It is not too cynical to suggest that a manufacturer’s product liability, under judicial precedent in Michigan find most other states, may now be summarized as follows:
A manufacturer is liable to any person who can trace his harm to the manufacturer’s product, even if that person has voluntarily waived that protection, or if the precipitating cause of the harm was the misuse of the product by a third person; the manufacturer may be held negligent even if the harm was not foreseeable at the time of manufacture; the manufacturer is liable if he fails to warn the user of the dangers of misusing the product, even if the user misuses the product precisely because he wants to experience those dangers; the manufacturer is also liable if he warns the user regarding misuse and the user chooses to disregard the warning. He can be liable even though the product has not failed in any way; and he can be liable even if there is no proof that his product caused the harm, or even if his product did not cause the harm.
Under these standards, can there be any doubt that manufacturers have been asked to provide blanket insurance to any person who suffers any harm remotely tied to use of a product?
Unfortunately, manufacturers are uniquely unsuited to fill this role. The risks for which any manufacturer is liable, are unpredictable, and largely uncontrollable, by either the manufacturer or his insurer, when the only rules are how a plaintiff should recover, and not when or whether a plaintiff should recover. Furthermore, because manufacturers must normally charge the same price to all consumers, adverse selection of the risk pool takes place whenever manufacturers try to pass this insurance cost on to consumers, as Professor James and Justice Traynor theorized they should.
The risk independence necessary to the proper functioning of insurance markets is also destroyed when a court rules that an entire product was negligently designed or marketed, even though that product does what it was intended to do and meets the non-negligent safety standards it was intended to meet. For example, after the decision in Rutherford, the manufacturer faced liability for every such model auto it had manufactured. In a more typical situation, testing and quality control can catch manufacturing defects. If a defective product gets through the system and causes an injury, the plaintiff can be awarded restitution. The defendant’s total potential liability has not increased, as the defendant can still predict the number of products which will slip through its quality control system, and a defect in one particular product does not render the entire product line a source of liability. When one judicial ruling can create liability for an entire product line, this predictability disappears. An underwriter considering insuring the product must consider the possibility that the entire product line will be declared defective, generating massive liability. And because the manufacturer can be held liable even if the defect was not foreseeable, there is no realistic way to control or predict this potential liability.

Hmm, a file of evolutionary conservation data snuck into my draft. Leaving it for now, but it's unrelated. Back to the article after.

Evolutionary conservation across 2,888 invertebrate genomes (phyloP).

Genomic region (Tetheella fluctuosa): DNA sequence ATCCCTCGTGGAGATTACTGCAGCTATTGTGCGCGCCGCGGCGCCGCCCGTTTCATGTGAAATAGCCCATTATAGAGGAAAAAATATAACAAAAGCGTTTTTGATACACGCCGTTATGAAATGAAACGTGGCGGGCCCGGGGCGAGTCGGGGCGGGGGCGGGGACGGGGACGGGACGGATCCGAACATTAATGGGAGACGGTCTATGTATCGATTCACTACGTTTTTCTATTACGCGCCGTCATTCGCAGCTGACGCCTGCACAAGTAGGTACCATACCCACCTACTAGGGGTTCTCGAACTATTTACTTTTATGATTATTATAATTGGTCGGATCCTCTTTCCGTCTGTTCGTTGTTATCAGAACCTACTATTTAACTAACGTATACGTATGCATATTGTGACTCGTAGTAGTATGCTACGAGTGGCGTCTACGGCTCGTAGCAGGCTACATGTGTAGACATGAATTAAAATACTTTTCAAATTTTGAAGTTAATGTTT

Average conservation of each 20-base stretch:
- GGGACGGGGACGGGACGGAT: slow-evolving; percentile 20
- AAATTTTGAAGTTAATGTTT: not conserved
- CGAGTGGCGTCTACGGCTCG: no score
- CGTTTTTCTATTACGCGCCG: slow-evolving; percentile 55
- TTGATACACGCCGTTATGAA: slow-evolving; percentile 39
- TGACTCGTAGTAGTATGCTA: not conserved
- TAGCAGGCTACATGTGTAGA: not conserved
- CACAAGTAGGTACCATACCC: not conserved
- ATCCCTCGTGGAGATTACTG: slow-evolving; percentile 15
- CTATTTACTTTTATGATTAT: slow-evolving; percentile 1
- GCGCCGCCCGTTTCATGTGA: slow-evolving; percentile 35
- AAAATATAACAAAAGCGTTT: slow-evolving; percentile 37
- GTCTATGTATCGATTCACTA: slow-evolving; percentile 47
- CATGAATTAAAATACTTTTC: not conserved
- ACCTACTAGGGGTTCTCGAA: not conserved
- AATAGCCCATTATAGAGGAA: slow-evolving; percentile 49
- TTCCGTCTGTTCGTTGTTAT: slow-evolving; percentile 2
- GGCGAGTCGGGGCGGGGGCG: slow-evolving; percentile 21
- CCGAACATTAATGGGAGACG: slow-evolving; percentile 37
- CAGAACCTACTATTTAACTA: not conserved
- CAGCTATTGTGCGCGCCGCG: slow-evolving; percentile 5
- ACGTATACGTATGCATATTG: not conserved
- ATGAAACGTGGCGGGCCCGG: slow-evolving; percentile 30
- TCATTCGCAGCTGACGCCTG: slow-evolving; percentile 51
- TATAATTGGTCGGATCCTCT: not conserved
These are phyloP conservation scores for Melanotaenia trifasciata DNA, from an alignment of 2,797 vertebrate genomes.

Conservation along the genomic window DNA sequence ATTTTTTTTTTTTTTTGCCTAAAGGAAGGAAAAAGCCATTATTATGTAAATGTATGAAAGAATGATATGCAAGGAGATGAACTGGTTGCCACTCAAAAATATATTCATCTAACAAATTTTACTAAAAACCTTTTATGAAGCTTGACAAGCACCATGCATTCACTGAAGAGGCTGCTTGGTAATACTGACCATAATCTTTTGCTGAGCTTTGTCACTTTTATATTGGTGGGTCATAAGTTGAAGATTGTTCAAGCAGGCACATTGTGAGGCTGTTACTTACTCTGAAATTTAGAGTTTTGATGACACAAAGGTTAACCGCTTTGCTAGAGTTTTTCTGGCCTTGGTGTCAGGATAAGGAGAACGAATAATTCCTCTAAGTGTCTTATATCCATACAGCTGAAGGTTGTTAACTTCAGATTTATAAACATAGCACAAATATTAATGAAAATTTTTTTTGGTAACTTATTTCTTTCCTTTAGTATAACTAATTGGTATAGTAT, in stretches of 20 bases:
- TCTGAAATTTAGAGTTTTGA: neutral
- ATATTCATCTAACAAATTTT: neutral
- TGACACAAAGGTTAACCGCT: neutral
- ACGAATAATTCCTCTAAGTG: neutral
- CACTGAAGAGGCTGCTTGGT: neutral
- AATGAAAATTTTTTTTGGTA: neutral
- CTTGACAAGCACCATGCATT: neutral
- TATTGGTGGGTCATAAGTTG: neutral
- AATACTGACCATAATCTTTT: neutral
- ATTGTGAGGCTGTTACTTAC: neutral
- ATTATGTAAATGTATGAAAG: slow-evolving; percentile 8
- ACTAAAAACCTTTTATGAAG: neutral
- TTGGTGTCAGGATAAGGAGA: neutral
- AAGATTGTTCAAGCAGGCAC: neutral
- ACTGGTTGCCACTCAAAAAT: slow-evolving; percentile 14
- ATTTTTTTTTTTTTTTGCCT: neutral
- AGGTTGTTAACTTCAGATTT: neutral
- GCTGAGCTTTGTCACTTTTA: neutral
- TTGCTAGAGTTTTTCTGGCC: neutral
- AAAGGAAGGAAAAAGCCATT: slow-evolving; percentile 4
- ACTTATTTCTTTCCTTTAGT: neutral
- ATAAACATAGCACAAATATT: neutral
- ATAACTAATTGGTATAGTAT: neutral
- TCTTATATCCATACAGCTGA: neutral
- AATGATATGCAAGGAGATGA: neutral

The plaintiff is frequently exempted from any responsibility for his own misuse of the product (so long as his misuse was foreseeable by the manufacturer). Coupled with awards of punitive damages and the incipient trend to award damages for intangible harms, this creates an element of moral hazard that undermines the insurance system.
Plaintiffs are insulated from their own risky behavior. The assumption grows that any product must be safe in all circumstances, which of course is not true. Products must be used correctly, and if they are not, some danger of accident exists no matter how carefully designed the product is. Liability is no longer based on causation, but on loss spreading. This idea is not only based on the incorrect assumption that, "... the risk of injury can be insured by the manufacturer and distributed among the public as a cost of doing business,"  but it fails to take into account any notion of the justice resulting from its implicit redistribution scheme. Indeed, even in its redistributive function it has failed.